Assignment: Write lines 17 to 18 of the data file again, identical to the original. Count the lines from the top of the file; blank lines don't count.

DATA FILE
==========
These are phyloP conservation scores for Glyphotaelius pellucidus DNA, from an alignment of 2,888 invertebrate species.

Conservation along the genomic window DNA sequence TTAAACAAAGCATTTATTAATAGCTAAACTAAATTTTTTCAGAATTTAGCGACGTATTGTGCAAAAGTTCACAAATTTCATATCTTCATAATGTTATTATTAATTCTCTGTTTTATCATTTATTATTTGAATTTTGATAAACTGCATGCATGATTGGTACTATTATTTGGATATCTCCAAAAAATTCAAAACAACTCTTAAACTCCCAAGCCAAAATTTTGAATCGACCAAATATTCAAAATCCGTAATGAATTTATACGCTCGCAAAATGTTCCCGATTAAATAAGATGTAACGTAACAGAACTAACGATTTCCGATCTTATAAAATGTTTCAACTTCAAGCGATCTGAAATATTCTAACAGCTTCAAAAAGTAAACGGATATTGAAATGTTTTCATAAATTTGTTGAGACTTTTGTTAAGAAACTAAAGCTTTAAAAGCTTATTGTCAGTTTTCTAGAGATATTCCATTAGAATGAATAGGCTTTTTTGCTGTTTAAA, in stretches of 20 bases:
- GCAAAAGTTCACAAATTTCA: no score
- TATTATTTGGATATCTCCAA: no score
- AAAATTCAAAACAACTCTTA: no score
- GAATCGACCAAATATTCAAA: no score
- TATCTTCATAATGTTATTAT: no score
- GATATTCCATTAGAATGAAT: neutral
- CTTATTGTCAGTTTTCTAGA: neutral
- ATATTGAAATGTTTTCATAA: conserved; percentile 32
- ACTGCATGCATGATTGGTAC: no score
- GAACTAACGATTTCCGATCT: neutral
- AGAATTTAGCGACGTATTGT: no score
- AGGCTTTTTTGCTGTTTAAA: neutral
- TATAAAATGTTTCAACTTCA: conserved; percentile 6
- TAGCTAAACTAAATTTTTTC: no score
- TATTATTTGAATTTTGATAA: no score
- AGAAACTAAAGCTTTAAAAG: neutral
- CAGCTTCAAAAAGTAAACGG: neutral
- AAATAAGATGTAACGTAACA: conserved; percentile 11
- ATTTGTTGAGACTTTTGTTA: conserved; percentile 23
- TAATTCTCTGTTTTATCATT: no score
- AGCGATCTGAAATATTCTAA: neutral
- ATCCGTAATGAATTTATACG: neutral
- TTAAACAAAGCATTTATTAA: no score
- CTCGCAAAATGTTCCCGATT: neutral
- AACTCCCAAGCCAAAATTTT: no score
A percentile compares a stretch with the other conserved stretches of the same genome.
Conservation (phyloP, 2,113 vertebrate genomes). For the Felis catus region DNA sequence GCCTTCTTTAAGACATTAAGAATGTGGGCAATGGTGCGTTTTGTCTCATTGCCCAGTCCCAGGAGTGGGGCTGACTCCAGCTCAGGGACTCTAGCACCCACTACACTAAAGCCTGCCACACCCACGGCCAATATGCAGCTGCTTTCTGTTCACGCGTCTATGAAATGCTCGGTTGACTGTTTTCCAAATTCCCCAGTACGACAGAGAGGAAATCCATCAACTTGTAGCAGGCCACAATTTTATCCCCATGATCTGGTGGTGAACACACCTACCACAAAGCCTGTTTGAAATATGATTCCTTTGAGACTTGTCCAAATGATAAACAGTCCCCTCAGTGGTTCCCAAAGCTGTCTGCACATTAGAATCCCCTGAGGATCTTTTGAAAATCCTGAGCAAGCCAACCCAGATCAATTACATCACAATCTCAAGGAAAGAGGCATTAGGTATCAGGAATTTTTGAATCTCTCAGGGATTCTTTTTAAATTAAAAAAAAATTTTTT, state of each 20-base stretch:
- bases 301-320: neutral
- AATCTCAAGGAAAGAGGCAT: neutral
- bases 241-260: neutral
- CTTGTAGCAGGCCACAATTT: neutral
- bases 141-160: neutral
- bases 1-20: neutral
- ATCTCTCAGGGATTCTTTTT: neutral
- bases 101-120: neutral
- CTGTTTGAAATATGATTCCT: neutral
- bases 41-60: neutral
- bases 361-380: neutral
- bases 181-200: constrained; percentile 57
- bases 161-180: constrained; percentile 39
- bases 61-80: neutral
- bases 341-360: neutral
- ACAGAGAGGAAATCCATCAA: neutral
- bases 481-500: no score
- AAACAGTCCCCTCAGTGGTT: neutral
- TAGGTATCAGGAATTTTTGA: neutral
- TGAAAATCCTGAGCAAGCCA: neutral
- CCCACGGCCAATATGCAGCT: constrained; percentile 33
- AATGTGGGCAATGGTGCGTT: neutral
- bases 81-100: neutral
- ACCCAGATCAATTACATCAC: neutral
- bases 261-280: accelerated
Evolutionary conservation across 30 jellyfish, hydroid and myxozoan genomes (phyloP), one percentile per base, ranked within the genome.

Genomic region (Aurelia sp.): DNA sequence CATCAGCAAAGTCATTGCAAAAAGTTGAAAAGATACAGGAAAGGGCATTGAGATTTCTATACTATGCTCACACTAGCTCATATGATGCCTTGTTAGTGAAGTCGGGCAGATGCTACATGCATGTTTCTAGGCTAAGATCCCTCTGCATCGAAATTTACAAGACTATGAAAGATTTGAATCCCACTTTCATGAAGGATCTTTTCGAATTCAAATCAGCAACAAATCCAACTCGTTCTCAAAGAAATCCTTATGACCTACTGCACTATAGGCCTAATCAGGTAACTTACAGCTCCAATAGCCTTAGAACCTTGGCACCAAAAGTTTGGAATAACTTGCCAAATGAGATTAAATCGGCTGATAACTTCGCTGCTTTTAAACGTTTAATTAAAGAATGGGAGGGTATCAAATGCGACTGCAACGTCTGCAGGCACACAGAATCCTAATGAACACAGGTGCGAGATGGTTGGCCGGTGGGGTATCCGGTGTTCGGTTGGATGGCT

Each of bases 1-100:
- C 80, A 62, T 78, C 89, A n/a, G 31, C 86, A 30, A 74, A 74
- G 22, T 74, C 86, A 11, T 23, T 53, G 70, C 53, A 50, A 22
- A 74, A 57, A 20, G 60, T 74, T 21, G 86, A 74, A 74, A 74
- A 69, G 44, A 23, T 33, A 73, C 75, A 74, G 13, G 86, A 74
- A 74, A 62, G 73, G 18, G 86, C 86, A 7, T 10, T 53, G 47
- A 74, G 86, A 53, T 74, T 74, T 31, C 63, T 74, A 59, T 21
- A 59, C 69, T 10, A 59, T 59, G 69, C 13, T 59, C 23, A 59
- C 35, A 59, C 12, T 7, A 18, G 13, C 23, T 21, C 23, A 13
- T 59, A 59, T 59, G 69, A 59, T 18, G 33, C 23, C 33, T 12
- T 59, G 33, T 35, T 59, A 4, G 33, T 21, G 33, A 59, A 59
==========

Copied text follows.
- TATTATTTGAATTTTGATAA: no score
- AGAAACTAAAGCTTTAAAAG: neutral